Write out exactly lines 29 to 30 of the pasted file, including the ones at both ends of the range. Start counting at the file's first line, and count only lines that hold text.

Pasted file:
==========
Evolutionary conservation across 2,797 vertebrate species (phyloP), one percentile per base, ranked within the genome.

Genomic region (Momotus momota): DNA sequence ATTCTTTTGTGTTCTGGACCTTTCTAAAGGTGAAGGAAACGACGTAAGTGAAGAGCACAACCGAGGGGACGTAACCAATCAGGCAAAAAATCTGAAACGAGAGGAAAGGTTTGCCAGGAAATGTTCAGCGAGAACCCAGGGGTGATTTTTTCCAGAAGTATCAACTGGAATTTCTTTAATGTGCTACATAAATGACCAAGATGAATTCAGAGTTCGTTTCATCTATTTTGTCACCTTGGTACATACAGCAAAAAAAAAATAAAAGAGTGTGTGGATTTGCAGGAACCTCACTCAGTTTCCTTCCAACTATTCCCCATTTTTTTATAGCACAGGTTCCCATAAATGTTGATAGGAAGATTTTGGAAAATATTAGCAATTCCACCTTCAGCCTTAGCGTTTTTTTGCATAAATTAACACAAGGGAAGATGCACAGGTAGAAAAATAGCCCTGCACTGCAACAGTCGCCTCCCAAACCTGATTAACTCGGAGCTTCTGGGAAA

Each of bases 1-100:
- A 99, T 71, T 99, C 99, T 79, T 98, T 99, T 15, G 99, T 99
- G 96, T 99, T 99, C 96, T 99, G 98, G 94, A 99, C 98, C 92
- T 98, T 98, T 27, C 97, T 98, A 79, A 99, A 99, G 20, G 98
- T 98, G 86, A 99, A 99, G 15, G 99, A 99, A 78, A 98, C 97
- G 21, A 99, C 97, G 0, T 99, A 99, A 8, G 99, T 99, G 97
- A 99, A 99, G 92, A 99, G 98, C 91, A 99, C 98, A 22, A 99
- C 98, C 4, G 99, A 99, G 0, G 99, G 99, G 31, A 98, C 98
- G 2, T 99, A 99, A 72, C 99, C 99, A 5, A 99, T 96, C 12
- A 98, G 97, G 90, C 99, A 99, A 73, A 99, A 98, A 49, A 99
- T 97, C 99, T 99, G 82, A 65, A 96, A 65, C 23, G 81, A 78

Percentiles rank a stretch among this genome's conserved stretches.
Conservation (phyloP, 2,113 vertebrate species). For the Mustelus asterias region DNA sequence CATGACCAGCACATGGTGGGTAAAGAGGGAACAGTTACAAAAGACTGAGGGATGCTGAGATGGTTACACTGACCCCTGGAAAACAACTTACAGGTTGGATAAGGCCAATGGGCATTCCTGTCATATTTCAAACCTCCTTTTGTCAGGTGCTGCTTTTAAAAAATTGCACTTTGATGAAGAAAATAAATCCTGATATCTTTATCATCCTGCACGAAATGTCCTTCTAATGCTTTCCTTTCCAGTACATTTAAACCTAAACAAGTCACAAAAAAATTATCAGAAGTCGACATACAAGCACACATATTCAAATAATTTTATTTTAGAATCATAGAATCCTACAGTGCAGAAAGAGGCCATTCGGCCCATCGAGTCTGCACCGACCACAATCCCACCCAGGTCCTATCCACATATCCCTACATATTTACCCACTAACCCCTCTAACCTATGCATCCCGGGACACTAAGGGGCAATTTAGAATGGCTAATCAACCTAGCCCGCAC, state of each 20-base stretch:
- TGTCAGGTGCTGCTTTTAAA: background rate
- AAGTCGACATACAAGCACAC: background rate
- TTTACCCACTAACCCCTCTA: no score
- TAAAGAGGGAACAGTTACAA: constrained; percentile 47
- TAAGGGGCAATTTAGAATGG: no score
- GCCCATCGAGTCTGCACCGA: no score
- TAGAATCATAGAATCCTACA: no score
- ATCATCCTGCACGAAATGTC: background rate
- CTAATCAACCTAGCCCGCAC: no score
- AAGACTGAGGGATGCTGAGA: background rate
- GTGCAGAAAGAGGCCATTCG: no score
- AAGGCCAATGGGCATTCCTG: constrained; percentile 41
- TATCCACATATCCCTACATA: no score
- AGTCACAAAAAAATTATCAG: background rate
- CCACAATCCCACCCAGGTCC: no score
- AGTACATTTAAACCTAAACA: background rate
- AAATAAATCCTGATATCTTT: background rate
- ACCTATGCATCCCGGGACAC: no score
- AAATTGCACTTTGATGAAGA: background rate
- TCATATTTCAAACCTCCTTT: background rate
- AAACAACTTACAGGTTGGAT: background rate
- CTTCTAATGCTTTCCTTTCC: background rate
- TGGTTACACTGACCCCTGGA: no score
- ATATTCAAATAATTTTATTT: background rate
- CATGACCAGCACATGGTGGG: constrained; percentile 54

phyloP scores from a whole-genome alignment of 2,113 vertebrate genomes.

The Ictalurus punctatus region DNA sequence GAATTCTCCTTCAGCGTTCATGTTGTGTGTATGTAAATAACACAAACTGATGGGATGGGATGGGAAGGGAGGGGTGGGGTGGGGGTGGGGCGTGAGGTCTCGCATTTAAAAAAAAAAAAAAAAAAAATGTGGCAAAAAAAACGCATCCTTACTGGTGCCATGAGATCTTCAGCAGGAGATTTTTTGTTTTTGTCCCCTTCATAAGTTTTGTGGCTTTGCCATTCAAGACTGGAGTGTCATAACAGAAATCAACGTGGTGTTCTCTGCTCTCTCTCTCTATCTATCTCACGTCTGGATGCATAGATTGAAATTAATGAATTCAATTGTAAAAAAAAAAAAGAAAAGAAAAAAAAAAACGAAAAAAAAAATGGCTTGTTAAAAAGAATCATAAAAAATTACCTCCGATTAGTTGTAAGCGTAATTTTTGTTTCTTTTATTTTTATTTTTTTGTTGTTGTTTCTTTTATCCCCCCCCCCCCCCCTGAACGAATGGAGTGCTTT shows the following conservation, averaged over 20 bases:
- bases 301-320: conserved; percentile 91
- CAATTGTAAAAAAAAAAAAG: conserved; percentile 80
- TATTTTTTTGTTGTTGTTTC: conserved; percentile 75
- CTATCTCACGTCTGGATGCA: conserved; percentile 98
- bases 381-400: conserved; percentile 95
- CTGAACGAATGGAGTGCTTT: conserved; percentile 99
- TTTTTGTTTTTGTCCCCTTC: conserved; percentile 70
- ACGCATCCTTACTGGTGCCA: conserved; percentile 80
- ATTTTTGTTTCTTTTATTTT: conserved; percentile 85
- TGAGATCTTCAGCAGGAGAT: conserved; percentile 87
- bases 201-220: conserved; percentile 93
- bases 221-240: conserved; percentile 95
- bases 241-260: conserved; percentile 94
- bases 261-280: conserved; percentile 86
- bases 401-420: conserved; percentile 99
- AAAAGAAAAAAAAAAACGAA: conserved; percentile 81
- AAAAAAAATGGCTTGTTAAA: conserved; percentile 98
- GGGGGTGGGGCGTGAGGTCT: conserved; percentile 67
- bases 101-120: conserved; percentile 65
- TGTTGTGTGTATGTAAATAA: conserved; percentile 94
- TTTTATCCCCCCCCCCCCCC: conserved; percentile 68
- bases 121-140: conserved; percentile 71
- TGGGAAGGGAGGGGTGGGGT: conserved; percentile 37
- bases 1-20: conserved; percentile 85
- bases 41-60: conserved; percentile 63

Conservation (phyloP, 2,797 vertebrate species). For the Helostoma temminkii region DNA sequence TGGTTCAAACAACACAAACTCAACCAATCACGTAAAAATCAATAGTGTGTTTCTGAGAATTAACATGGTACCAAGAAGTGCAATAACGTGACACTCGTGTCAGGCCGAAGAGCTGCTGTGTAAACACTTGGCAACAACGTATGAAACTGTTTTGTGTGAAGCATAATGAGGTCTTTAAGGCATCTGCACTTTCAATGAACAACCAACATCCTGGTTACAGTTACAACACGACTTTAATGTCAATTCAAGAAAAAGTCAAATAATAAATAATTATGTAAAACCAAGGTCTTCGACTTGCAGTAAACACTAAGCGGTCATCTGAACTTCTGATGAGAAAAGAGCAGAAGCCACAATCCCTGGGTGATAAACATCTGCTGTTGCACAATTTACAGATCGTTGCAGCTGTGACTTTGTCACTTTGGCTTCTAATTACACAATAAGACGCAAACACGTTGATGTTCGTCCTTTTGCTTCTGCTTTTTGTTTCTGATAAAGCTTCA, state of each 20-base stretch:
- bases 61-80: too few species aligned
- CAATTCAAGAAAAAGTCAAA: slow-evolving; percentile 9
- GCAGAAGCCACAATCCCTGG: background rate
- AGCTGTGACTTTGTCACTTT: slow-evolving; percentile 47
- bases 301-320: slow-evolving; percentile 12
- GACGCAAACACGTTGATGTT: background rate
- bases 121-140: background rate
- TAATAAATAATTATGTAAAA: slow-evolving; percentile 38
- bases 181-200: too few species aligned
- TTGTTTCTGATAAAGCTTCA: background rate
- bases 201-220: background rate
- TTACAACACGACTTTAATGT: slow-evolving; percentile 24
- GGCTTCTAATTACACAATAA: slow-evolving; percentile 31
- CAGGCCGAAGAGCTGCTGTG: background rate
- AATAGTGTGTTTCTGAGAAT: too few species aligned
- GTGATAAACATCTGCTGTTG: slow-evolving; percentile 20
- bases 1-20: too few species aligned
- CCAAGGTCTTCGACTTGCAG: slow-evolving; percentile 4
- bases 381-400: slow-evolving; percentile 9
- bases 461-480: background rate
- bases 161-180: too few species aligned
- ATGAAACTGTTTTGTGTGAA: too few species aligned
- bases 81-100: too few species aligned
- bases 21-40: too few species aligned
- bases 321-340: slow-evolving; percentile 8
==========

- AGTCACAAAAAAATTATCAG: background rate
- CCACAATCCCACCCAGGTCC: no score